“How long do we have to wait before the car is refueled” – I asked Umesh Thakur(our driver for the trip) impatiently for the 5th time, and this time somewhat angrily.
“Bhagwan Jane”(God knows!)
So,we are stuck at a the only petrol pump of Kalpa , the last petrol pump on our journey to Kaza(some 200km away) for the last 4hrs.
Tips1- Patience…..be like the mountains,unmoved by the world that passes in front of you.
Tips2: Always fill up your car’s fuel tank at Sangla/Shimla,keep an extra litre of petrol .
With nothing to do except seeing the stone quarry (situated just beside the petrol pump) destroying the mountains ,I tried to remember the hectic events of last 48hrs.
Day0 &1- late night flight to Delhi, sleeping in the lounge, catching the flight to Dehradun (instead of Shimla,to cut costs),and a long tiring journey through an uninspiring Shimla to finally stay at Narkanda( a small Hamlet, surrounded by coniferous trees)
Tips3- Do visit Narkanda in winter, it’s magical and better than Shimla.
Day2- Next morning heavy breakfast,an aborted trip to Saharan Bhimkali temple( the road was bad,and we had a lot to cover up),and then nonstop travel to Sangla.A quick bite,and next we were on our way to Chitkul,a small village besides the river Baspa,admist the forests of pine and fir. Before you enter Chitkul, there is a army camp where you have to show your car’s papers. Do stop here,the beauty is mesmerising……
A small rivulet in Chitkul
Tips4- stay at Chitkul,if you have time(instead of Sangla or Kalpa).The accomodations are basic,but the natural beauty compensates.
Our brief admiration and photography at Chitkul was interrupted by rains. So we rushed back to Kalpa to see the setting sun illuminate the peaks of Kinnaur Kailash in red.
The Kinnaur kailash
At Kalpa,we stayed in the midst of a Apple orchard, and after a fruitful( literally full of fruits) breakfast next morning,we are here standing in a petrol pump for 4hours!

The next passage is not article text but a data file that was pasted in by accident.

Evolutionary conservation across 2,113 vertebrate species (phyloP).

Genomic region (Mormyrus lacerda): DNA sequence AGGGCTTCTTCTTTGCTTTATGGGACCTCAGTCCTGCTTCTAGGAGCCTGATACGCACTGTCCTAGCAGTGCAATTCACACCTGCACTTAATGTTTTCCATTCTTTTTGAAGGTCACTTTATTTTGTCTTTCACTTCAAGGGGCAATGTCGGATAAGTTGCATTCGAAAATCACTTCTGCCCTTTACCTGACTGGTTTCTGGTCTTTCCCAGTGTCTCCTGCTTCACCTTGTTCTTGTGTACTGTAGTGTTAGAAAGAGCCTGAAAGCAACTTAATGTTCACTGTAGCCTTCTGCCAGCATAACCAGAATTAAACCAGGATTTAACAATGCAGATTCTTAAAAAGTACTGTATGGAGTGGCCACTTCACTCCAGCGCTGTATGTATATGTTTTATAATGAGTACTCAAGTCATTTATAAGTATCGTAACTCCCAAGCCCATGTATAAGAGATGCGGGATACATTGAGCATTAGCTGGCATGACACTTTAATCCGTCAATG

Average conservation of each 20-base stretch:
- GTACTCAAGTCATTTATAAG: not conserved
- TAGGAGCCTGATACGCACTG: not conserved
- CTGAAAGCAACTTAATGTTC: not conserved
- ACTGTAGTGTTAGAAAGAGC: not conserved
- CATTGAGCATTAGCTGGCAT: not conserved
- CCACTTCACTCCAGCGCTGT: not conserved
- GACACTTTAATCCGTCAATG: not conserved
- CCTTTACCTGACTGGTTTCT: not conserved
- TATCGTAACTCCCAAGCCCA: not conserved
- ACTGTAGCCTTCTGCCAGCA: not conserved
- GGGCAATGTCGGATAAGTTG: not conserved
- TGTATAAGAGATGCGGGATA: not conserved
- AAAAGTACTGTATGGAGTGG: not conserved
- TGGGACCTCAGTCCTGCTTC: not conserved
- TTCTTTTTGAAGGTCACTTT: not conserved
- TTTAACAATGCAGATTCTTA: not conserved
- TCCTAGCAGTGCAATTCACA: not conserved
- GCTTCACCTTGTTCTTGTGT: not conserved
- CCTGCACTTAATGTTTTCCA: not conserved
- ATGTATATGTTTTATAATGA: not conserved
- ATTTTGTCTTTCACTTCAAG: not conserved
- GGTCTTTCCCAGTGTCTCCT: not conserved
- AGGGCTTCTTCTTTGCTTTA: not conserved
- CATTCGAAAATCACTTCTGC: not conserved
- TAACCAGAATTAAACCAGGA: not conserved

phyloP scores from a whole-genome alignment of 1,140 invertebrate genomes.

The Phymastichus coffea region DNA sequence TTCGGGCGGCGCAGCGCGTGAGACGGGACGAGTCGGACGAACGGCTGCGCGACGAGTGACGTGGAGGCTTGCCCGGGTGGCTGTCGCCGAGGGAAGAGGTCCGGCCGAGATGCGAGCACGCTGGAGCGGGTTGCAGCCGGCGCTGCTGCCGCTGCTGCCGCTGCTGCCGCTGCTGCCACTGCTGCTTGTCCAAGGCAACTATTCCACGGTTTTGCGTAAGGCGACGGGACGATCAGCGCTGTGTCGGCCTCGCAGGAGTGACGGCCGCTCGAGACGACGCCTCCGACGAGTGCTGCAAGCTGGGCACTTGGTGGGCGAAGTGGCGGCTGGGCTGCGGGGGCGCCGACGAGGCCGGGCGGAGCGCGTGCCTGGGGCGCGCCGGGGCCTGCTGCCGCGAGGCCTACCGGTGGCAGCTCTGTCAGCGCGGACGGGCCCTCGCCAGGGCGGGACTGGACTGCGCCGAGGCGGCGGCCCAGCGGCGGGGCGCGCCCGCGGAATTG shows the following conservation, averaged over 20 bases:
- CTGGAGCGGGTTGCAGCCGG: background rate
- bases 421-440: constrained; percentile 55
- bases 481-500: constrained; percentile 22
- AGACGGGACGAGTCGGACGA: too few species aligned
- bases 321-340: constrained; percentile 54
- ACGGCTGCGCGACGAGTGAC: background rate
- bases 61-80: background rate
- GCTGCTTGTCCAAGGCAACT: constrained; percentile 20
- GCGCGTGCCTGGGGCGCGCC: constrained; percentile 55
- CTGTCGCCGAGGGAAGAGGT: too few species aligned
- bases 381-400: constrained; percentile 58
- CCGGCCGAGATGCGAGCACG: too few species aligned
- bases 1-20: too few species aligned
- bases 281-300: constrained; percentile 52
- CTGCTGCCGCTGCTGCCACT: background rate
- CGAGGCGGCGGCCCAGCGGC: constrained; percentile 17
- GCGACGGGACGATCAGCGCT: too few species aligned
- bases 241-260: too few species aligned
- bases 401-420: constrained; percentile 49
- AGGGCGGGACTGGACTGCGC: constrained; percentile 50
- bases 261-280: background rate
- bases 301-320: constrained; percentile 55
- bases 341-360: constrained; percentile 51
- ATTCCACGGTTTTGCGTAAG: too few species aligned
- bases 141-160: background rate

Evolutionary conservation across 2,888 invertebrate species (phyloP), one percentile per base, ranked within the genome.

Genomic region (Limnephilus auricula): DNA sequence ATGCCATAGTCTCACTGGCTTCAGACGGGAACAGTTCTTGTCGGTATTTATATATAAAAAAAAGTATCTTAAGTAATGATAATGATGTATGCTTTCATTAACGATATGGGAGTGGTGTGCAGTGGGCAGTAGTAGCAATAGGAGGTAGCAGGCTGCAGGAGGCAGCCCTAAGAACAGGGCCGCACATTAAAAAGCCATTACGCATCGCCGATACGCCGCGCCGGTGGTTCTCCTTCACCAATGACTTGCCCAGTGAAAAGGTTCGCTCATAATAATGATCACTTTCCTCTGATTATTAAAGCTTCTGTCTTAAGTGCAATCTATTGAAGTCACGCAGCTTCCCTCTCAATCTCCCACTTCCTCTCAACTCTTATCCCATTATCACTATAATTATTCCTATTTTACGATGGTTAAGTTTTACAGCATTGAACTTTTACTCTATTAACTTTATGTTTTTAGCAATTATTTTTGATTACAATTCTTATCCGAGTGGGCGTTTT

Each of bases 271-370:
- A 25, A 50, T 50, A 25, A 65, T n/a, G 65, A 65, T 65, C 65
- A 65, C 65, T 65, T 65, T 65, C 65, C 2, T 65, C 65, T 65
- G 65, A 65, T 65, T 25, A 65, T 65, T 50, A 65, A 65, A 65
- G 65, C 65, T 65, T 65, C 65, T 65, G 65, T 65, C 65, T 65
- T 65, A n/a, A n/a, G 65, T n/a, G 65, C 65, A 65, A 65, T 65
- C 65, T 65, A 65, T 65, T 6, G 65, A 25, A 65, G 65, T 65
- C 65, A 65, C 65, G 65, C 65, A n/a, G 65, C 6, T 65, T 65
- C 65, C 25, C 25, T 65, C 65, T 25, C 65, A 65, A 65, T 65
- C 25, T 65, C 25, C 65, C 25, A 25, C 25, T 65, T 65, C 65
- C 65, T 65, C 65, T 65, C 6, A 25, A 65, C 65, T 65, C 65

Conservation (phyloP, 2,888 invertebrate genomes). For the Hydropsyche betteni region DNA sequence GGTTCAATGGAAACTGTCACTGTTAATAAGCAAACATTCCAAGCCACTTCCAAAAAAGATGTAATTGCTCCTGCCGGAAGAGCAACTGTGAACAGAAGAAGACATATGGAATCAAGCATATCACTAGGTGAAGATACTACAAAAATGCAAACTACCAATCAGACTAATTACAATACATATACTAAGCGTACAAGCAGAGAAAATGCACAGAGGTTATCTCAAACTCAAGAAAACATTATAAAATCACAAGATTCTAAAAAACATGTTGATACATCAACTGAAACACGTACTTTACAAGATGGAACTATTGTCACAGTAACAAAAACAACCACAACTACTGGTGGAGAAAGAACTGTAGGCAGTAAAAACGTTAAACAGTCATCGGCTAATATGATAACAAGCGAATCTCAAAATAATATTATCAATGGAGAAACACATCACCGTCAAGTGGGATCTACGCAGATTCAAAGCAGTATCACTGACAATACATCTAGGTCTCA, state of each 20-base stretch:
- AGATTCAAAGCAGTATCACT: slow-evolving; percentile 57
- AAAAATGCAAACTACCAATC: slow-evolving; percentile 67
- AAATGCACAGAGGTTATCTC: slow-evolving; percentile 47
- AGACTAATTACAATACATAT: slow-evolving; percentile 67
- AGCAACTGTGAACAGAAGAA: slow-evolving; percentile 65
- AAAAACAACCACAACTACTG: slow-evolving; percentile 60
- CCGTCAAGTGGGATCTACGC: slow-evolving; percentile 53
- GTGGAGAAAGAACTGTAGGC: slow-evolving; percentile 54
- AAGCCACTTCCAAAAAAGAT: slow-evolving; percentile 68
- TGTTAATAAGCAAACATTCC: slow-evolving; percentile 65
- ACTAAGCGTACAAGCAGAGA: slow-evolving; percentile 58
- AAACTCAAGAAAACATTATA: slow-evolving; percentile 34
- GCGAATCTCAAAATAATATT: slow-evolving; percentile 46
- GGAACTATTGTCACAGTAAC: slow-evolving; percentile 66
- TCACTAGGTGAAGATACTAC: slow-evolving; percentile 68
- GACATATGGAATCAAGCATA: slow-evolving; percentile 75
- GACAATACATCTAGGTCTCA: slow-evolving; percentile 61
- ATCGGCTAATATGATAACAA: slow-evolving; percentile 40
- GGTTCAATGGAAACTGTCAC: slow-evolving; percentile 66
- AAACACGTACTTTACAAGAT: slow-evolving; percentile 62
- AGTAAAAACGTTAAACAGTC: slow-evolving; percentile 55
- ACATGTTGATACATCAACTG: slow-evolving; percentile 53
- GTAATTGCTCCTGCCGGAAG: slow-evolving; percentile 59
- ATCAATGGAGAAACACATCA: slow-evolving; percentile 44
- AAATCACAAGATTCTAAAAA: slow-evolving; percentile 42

Where nature is a painter
After all these days,I do not remember at what time the petrol tank came,how our driver managed to get our car fueled admist the madness and cacaphony of other drivers. What I vividly remember is that our SUV was creeping slowly along a barren rocky mountain path( to call it a road would be equivalent to calling Kolkata as Paris),carved along the slopes of the Himalayas(Karakoram,I suppose),with the turbulent Spiti river giving us company all along the way.
With death staring at us at every nook and corner, we enjoyed the rugged barren nature,with a few patches of green fields trying to raise the flag of revolt against the fury of nature. The mountains bear the love of fire and ice for centuries,with jaw dropping scluptures and paintings etched on the mountain walls as a proof of this eternal love.
The modern art by nature
Now suddenly the car came to a screeching halt.Looking out we could see a flock of sheep coming down the road. With the car perched on the edge of a gorge,and our hearts jumping to our throats,we sat transfixed as one after another sheep crossed our car.
Tips4-: In the mountains,always have a heavy breakfast,and stock up your car with dry food and water…..you never know what lies ahead.
Now, a decision had to be made,and I was always bad at taking them. To our right, a dirt path went all the way to Geyu village,where there is a tomb of a mummified monk on display. So a vote was drawn,and the majority decision was to skip Geyu. (We were already running late due to the petrol fiasco and half an hour “lunch” break at Nako)
Folk story of Geyu- When you have so much time to idle away(the winter months in Spiti are harsh,and villagers are marooned in their houses for days),it give rises to folklore. I have heard some,and I will share those with you. But to keep this blog short,I have written a separate blog on the sasameme.